FIG. 3 shows a flow chart describing the operation of the cache management unit 16. In a first step 30 a data address issued by the processor 10 is received. In a second step 32 this address is compared to the CURRENT_ADDRESS value of a stream. If the issued address does not equal the CURRENT_ADDRESS of the stream, the cache management unit 16 repeats the flow chart for the next data address issued by the processor. If the issued address equals the CURRENT_ADDRESS, the cache management unit 16 executes a third step 34, incrementing the CURRENT_ADDRESS. Subsequently a fourth and fifth step 36, 38 making available of the cache storage location used for the main memory address CURRENT_ADDRESS-DISTANCE*STRIDE and optionally causing a prefetch of the contents of the new CURRENT_ADDRESS respectively. After that the flow-chart repeats from the first step. The cache management unit 16 may execute these steps in parallel for the different streams, or sequentially for different streams.
When an “OLDEST_ADDRESS” is used, the fourth step 36 makes the OLDEST_ADDRESS available for reuse if the OLDEST_ADDRESS is between the CURRENT_ADDRESS and CURRENT_ADDRESS-DISTANCE*STRIDE, and changes the OLDEST_ADDRESS to OLDEST_ADDRESS+STRIDE. If necessary this is repeated until OLDEST_ADDRESS is between the CURRENT_ADDRESS and CURRENT_ADDRESS-DISTANCE*STRIDE.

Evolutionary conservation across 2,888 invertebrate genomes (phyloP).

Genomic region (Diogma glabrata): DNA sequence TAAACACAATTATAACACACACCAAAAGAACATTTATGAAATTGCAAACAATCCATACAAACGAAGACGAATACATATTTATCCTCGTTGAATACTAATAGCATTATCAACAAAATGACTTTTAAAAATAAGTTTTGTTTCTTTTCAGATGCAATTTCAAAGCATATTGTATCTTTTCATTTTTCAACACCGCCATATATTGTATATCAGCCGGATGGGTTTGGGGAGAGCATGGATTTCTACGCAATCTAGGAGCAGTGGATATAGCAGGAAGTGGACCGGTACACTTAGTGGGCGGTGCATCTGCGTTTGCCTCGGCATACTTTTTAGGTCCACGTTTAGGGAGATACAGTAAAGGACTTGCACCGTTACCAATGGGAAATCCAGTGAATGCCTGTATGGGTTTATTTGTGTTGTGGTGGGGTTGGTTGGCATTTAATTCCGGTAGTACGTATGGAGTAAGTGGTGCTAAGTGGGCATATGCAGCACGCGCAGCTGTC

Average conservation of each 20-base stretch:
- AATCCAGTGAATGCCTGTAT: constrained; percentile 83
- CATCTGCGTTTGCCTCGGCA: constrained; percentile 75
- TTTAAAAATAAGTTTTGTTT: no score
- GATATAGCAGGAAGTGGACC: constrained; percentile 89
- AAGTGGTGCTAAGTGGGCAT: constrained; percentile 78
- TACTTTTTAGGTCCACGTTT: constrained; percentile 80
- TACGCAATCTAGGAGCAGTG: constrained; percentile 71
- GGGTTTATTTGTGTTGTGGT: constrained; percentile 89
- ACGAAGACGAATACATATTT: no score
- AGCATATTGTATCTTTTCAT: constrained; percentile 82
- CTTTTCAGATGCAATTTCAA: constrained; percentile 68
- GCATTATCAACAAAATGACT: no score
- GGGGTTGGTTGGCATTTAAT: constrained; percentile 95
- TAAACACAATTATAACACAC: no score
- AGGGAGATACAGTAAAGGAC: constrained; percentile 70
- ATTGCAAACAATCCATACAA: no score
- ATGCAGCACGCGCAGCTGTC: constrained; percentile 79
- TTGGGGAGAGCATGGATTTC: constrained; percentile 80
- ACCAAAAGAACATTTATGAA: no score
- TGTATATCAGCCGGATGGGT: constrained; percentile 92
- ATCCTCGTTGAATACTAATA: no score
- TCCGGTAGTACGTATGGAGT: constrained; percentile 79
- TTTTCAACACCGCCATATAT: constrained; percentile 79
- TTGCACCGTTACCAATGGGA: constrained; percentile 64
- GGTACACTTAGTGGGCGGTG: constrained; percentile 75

When data has been written into the cache memory 12 from the processor 10, it may be necessary to copy back that data into main memory 14 when the cache memory location which stores that data is reused for storing data from another main memory location. For this purpose, the cache management unit 16 may maintain a table of “dirty” bits for respective cache memory locations or blocks of cache memory locations. Normally these bits are cleared, but when the processor 10 has written data into a cache memory location its associated dirty bit is set. When a cache memory location is reused and its dirty bit is set, the data in the cache memory location is copied back to main memory before it is overwritten.